BEETHOVEN Piano Sonata No 16. Eroica Variations SCHUBERT Wanderer Fantasy
Described as ‘a rising star’, the 19-year-old Austrian pianist Aaron Pilsan has surely already risen, and it is greatly to his credit that he uses his remarkable agility to a purely musical end in Schubert’s Wandererfantasie. Others (Katchen, Graffman, etc) may be more trenchant and rhythmically taut but Pilsan’s way of telling us that the Fantasy is a lyrical as well as a virtuoso masterpiece is refreshing and rewarding. He sinks gratefully into the Adagio’s introspection and takes a subdued rather than barnstorming view of the concluding Allegro fugue. At the same time, there is no lack of virtuosity in the final race to the finish, where Schubert piles one outsize demand on top of another. But, again, excitement is tempered with musical discretion, making the Wanderer less exceptional and more closely related to the great Schubert sonatas.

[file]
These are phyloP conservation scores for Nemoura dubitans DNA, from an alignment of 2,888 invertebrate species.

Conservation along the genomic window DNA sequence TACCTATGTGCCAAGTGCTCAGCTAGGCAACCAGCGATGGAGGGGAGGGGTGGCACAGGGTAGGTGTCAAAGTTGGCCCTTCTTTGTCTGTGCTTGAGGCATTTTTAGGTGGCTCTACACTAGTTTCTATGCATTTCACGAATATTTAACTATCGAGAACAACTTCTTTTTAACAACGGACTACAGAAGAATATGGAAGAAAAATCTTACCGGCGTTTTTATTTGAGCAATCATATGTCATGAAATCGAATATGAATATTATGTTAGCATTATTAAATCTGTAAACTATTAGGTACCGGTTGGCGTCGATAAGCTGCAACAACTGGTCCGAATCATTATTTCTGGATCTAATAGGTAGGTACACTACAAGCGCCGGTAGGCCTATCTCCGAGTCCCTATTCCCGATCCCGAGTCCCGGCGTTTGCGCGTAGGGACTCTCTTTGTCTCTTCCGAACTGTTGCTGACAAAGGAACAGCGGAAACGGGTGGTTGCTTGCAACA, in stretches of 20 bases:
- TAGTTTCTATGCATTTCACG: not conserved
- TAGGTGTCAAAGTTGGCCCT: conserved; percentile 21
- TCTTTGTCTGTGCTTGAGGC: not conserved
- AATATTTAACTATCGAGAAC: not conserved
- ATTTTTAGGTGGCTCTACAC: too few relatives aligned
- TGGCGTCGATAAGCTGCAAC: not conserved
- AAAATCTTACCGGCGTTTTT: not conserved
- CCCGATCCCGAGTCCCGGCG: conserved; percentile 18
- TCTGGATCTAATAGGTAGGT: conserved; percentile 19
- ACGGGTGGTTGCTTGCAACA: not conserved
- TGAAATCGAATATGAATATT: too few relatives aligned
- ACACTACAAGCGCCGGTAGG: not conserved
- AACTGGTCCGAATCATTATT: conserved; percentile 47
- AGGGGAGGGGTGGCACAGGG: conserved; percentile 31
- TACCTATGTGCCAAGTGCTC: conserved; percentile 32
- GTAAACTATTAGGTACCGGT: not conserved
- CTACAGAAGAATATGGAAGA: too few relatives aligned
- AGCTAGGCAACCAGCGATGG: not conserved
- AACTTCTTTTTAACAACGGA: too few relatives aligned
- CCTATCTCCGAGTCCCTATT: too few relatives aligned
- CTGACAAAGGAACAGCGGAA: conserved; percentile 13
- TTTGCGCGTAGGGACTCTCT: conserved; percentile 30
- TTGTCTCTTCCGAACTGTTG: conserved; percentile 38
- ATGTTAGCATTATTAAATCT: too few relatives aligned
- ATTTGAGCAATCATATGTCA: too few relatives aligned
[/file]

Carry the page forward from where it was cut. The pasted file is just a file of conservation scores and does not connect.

Pilsan is graceful and fluent in the 16 German Dances, while in Beethoven’s Op 31 No 1 Sonata he relishes the composer’s off-the-cuff wit and quasi-operatic humour. His crystalline trills in the central Adagio grazioso float magically across the tick-tock accompaniment, and the several flourishes and cadenzas are given with a special imaginative leeway and freedom. Again, and to an even greater extent, the Eroica Variations’ clear-sighted virtuosity is tailor-made for a pianist of such assurance, particularly when crowned with a no less fine sense of lyrical intensity. Pilsan is well recorded and his already distinctive personality and command make one eagerly look ahead to future releases.